Sorry, but there is no magic book that all women like. One of my nearest and dearest only ever loses herself in books over a century old, while another buys the latest chick-lit before it has a chance to settle on the shelf. They are both intelligent, fabulous women and have no shortage of male attention.

Read books that you like. There is nothing more pathetic than someone trying to impress when it is clear that he is trying to do so. Making a real impression is about being genuine and about being engaged in the conversation. Playing these games is pointless and stupid, and will only land you with someone who plays the games as well. And what do you do when you don't have any more games to play?
posted by dirtynumbangelboy at 7:19 AM on June 27, 2007 [1 favorite]


This isn't proof that you're a bad guy, it's proof that you will make a large investment for miniscule return.

Is there some 'type' of woman you've identified that you are interested in? If so, read what they're reading. Otherwise bestsellers and Oprah's book club are probably your best bets. Even with these it's much more likely than not that they won't have read it and you won't get more conversational use from it than one line. Unless you want to go for describing the whole book to them over dinner. Which is perhaps not the suavest course of action.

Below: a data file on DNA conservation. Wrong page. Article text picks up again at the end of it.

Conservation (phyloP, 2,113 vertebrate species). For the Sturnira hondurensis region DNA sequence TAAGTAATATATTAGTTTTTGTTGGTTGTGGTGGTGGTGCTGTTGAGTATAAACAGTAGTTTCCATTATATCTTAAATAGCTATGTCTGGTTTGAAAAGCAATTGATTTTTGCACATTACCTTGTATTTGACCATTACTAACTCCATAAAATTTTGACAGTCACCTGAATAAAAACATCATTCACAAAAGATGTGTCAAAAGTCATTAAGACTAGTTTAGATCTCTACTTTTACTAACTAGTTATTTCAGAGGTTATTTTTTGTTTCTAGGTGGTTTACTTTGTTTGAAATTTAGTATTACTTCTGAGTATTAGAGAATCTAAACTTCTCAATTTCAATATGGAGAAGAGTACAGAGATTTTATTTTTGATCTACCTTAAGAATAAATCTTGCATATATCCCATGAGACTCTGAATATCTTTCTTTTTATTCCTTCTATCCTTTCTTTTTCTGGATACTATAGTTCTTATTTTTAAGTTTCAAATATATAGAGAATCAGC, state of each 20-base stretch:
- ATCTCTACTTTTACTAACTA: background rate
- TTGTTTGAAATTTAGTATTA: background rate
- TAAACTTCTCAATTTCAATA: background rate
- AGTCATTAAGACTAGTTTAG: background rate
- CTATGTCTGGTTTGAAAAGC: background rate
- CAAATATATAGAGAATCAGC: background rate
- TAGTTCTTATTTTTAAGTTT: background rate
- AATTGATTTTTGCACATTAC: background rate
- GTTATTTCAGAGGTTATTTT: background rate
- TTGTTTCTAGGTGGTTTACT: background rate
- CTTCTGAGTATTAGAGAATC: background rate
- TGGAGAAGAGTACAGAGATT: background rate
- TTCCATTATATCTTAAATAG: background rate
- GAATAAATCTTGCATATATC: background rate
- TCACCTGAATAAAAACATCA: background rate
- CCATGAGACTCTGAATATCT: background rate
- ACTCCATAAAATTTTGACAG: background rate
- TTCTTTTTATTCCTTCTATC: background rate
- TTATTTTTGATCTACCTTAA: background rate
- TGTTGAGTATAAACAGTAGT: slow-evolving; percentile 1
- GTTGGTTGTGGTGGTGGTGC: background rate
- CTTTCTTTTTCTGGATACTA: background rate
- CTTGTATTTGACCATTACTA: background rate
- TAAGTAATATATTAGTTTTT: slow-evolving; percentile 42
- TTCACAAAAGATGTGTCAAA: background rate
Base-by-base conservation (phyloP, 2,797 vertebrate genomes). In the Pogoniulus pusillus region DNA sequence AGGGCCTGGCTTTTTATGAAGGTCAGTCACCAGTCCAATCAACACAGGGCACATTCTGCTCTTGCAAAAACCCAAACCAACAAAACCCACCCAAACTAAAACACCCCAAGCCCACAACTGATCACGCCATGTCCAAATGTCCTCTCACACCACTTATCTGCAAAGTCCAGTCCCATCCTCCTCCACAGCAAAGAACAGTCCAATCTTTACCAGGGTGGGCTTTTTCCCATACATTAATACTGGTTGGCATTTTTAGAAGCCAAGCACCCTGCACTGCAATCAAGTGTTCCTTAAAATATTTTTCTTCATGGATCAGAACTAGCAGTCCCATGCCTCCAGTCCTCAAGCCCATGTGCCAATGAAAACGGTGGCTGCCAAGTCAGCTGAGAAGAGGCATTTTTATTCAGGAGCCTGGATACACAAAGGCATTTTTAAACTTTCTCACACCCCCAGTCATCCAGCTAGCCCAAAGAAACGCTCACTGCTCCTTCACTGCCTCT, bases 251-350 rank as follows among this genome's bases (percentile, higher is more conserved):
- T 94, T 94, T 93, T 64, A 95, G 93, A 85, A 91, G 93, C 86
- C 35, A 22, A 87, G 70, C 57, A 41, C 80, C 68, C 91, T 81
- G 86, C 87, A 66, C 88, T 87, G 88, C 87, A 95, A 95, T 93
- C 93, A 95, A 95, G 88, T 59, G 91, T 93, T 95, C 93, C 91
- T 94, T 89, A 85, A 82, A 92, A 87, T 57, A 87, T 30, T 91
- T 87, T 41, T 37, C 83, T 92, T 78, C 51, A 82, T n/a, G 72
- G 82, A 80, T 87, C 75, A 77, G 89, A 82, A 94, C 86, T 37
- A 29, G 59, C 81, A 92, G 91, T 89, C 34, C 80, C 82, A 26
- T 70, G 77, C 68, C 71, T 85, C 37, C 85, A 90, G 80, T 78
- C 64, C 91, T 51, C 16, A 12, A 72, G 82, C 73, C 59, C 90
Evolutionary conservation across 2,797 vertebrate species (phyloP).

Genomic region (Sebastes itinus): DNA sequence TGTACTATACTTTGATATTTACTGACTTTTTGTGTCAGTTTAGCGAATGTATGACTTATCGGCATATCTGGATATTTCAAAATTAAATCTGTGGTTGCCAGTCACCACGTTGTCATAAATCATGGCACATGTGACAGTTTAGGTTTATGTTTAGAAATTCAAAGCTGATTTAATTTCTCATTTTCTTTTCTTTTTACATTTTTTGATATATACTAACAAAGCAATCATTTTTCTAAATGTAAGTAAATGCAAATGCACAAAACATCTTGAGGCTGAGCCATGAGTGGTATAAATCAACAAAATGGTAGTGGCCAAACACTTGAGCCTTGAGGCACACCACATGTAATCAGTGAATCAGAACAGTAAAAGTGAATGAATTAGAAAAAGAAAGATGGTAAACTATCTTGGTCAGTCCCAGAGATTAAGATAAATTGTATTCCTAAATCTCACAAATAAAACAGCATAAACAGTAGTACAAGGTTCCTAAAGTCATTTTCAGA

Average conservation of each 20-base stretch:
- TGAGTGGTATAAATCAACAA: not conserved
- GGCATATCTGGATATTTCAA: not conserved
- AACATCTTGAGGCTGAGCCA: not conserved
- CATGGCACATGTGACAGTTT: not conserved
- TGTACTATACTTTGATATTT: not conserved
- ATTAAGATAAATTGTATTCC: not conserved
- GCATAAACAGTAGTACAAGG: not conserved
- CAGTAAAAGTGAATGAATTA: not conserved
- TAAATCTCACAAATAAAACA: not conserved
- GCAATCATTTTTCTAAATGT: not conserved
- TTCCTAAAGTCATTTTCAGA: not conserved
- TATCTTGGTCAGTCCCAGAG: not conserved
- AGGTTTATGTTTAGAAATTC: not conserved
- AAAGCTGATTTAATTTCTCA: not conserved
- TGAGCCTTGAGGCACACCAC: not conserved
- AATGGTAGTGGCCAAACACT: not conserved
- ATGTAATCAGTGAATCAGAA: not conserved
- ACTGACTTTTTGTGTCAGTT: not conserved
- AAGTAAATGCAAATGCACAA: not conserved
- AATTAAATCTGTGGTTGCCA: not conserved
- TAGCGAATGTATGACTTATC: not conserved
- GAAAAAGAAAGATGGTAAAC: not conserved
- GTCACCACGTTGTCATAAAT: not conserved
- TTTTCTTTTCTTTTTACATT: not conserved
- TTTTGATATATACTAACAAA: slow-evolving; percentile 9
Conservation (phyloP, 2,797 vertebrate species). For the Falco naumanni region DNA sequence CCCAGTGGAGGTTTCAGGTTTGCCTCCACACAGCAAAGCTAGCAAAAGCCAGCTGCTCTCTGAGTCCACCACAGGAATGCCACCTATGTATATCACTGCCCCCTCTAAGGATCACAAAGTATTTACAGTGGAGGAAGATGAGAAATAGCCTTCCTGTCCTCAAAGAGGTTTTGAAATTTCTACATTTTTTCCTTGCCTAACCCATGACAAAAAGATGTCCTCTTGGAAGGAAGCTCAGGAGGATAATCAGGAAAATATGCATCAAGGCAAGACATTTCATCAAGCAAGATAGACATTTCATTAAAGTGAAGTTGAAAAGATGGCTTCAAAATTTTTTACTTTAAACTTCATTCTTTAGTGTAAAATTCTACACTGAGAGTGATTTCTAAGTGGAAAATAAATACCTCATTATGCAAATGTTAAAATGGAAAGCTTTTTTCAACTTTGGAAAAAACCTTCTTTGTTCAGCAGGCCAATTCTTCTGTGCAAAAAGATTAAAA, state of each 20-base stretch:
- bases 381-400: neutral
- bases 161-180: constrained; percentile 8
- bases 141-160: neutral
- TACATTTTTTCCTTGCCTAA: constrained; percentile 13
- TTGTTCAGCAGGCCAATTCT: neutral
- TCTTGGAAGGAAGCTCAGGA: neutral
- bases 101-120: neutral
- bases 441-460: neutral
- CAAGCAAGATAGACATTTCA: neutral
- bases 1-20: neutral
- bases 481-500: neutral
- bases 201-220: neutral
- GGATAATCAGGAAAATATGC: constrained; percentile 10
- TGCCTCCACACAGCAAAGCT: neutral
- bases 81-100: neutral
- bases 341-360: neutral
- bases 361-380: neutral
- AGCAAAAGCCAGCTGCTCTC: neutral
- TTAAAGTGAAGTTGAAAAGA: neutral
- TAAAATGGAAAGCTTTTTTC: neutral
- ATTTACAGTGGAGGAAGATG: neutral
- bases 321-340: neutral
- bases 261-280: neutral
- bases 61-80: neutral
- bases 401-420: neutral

That all said, I'll toss out a recommendation: One Hundred Years of Solitude.
posted by BigSky at 7:20 AM on June 27, 2007


There are women who will be impressed if you've read Dorothy Parker. There are women who will be impressed if you've read Solzhenitsyn in original Russian form. There are women who will be impressed if you've read Mars & Venus on a Date. There are women who will be impressed that you laugh at the Sunday comics section in the paper. Women, like men, have VERY differing tastes.
posted by miss lynnster at 7:21 AM on June 27, 2007


I wonder if part of what you're asking for is some suggestions for books that are what some might call highbrow chick lit- that is, books that give you some insight into what it means to be female and will show women that you care about literature and ideas *and* are attuned to some of the ins and outs of women's experience of the world. One of many places to start is Jeffrey Eugenides' Middlesex (see his comment in last weeks NYT Book Review last week here